I go through this crap every winter…

Once your solar power system’s charge controller hits Float it’s easy to imagine that means your batteries are fully charged, which is not entirely accurate. For a full charge the batteries still need a long sunny afternoon’s soak in a relatively high-voltage/low amperage charge – which is to say, basically, that they need it to be summer. And sunny*. This is why solar power is probably never going to be a big industry in, say, Finland. Or the PNW. Unless, of course, it’s subsidized by a stupid, massive grift of an “infrastructure” spending b…(I’ve got his mouth! Get the cuffs on quick, he’s biting me!)

(ahem) Ranting Joel having been stuffed back into the closet, my point is that solar power systems need certain environmental conditions to work well, and those conditions don’t always prevail even in the most otherwise amiable locations, such as the SW desert. Which is why, headed toward the winter solstice after two VERY cloudy days, I wake to be greeted by sights like…

Happily, deep cycle batteries are constructed to forgive a level of misuse, which is why nobody with a choice just powers their cabin with a couple of old car batteries, which are not. My relatively new golfcart batteries can withstand considerably lower levels of charge without too much concern over damage – though I tend to be a worrier anyway, which is why I have that readout on a prominent wall in the first place…

*…and oh by the way warm, because the third thing lead/acid batteries need is for it not to be below freezing, where they don’t work so well chemically anyway.

About Joel

You shouldn't ask these questions of a paranoid recluse, you know.
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6 Responses to I go through this crap every winter…

  1. jabrwok says:

    So ideally would that number never change? I don’t know enough about electricity to really follow the issue:-(.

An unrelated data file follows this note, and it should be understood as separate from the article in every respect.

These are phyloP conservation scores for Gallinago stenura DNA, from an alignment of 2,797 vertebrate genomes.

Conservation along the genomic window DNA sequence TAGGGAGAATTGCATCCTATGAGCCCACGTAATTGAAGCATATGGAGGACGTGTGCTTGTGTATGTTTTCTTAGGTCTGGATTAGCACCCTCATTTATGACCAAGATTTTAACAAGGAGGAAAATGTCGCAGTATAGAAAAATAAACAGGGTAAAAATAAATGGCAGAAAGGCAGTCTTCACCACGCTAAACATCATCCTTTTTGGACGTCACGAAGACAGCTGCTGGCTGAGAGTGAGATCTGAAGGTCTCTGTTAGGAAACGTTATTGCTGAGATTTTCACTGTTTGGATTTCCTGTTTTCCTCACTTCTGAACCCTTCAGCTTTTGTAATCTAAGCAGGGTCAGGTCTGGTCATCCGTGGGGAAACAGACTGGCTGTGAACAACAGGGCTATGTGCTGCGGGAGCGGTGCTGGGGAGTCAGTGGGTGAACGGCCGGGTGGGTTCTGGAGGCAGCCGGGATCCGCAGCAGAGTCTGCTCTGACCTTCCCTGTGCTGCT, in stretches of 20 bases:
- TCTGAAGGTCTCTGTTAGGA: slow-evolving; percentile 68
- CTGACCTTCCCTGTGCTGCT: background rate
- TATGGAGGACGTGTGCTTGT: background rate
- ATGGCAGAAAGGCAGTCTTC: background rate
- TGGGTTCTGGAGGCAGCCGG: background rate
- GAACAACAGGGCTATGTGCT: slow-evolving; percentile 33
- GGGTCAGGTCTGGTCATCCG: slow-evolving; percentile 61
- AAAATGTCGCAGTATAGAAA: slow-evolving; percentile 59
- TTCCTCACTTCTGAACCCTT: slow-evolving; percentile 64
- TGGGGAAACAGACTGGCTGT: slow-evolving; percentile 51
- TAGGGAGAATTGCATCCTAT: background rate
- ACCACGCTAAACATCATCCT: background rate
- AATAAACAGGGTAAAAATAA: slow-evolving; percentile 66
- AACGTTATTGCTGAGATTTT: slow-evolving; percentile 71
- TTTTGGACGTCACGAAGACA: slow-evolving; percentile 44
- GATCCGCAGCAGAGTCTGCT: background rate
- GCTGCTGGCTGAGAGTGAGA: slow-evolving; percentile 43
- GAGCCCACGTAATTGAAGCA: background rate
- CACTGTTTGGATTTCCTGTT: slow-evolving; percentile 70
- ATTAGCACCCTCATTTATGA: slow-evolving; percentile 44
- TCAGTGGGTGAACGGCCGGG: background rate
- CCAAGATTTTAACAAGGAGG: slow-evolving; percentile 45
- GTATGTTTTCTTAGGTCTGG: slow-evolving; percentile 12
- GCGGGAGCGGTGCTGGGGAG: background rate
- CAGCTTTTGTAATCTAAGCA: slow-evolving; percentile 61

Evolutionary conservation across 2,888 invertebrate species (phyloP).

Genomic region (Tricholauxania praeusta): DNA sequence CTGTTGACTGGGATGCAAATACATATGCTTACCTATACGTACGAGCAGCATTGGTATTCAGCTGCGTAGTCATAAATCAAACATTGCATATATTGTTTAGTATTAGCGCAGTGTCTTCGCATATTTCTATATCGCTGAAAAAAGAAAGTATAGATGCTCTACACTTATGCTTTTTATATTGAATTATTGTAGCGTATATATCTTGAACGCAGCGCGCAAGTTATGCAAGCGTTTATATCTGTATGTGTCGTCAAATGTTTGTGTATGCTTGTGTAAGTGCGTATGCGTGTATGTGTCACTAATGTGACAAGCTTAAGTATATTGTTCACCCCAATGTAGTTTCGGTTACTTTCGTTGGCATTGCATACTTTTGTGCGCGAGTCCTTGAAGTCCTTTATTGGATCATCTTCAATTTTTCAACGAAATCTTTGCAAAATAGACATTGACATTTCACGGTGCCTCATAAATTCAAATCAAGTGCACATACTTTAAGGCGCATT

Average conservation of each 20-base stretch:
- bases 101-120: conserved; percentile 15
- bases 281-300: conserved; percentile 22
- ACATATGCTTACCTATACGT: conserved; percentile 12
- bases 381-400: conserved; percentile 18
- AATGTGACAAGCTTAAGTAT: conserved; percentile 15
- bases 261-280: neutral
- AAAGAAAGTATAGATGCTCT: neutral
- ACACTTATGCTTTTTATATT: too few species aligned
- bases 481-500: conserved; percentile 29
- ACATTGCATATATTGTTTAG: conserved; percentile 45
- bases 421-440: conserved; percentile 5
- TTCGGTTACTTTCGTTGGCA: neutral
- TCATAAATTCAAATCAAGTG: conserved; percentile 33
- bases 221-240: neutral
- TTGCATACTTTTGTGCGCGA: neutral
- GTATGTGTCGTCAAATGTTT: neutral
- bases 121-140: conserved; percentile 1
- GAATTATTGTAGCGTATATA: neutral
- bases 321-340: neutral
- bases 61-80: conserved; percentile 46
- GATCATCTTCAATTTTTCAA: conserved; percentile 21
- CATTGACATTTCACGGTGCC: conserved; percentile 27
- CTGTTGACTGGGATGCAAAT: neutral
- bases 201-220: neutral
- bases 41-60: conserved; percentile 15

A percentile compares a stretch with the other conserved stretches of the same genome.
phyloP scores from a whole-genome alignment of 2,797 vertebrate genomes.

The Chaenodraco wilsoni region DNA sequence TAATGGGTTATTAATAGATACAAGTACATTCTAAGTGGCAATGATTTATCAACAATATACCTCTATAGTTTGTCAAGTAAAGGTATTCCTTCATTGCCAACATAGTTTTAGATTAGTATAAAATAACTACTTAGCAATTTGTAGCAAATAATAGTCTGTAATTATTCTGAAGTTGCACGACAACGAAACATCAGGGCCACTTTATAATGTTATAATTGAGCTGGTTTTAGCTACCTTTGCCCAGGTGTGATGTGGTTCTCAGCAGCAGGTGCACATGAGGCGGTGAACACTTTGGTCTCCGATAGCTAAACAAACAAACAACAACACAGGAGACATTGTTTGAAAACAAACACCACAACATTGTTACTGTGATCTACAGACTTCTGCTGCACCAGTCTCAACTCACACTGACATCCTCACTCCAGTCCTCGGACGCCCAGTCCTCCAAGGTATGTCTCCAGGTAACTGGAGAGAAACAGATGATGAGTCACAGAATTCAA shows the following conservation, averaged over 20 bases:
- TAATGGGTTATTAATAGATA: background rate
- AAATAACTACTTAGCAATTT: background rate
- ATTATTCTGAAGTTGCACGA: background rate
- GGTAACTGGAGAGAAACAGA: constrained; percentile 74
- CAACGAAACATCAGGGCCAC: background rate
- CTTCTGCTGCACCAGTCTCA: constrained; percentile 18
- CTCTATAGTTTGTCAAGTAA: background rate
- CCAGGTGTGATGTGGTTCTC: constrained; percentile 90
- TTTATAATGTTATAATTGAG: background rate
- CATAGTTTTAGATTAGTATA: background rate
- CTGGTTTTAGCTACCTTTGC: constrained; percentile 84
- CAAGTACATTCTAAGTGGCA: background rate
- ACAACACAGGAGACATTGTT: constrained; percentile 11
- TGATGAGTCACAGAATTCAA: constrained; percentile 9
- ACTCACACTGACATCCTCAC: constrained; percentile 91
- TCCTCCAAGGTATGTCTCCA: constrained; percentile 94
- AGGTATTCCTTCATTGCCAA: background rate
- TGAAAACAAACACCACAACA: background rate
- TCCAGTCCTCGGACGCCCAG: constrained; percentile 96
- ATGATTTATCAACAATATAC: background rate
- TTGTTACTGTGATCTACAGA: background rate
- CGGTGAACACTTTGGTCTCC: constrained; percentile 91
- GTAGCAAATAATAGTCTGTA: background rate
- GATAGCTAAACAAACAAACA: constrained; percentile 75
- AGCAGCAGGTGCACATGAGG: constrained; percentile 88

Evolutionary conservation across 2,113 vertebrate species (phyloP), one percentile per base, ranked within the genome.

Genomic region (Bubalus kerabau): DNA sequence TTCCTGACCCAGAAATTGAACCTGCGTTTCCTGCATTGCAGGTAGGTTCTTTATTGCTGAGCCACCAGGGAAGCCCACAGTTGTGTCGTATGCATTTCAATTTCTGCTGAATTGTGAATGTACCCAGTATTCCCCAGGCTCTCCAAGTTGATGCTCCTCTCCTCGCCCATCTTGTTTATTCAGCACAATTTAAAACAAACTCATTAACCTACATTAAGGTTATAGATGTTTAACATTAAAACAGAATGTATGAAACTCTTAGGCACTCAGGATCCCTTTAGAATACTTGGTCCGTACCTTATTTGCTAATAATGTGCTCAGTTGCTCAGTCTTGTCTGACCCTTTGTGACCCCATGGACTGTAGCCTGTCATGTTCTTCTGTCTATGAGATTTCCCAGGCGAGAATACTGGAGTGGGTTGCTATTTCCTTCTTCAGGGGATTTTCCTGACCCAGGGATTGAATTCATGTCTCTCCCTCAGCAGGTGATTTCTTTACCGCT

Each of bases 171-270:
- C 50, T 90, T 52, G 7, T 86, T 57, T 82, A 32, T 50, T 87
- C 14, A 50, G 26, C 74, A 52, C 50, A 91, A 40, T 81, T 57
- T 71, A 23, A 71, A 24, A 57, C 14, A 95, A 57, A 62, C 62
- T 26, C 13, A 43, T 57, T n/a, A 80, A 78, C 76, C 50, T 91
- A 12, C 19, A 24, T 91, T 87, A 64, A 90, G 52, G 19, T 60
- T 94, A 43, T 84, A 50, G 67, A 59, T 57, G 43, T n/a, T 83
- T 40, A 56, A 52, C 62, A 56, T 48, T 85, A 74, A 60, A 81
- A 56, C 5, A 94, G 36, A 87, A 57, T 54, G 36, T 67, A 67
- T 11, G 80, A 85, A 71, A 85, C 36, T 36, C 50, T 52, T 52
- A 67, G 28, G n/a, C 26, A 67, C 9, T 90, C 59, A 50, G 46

2. Joel says:

    Ideally you’ll get similar readings under similar conditions, which is how you can tell when things are going wrong. But 5:30am in June doesn’t offer the same conditions as 5:30am in December, so a lower than desirable voltage reading doesn’t mean anything is actually wrong even though it may trigger mental alarm bells in the overly wary, such as myself.

  3. Steve Walton says:

    12.13 volts is mostly discharged, but not into serious damage territory. Worry whether they will ever hold a charge again if you see them get down to 11.4 or so. Most inverters cut off around that level to “prevent battery damage”, but of course it’s already done.

    You probably have a chart of charge percent vs. voltage pasted on your wall, like I do. The problem is, it’s not valid unless the battery has been at rest (disconnected) for at least 15 minutes, and it depends on temperature. Determining how much power you have left is damn near impossible with lead acid batteries.

  4. Terrapod says:

    If you are disposed to become a digger rat, and sink a shaft about 20 feet down, build a concrete bunker with access pipe about 3 ft in diameter with steps (rungs), then fill it all back in with a giant Styrofoam plug at the entry, you could have your batteries down there nice and stable temperature all year round. The added benefit is that with some ventilation pipe and filters it could double as a nuclear bunker and secure temperature controlled hidey hole, of course, to be safe, it would need another exit in an alternate direction.preferably horizontal for a good stretch. All bets are off if you hit ground water.

    Sounds like a good project and I think one of your neighbors still has that backhoe somewhere out there.

  5. Joel says:

    Riiight. I’ll get right on a 20-foot-deep bunker. Good plan. 🙂

  6. Dave says:

    Problem is they aren’t all that much better in places with excess sunlight. We have huge number of panels plus solar battery – this week when we had two day without a single cloud and over14 hours per day of sunlight we never got above 60% of capacity because the temperature was too high (over 40 degrees celsius) for the panels to work efficiently and charge the battery.

To the stake with the heretic!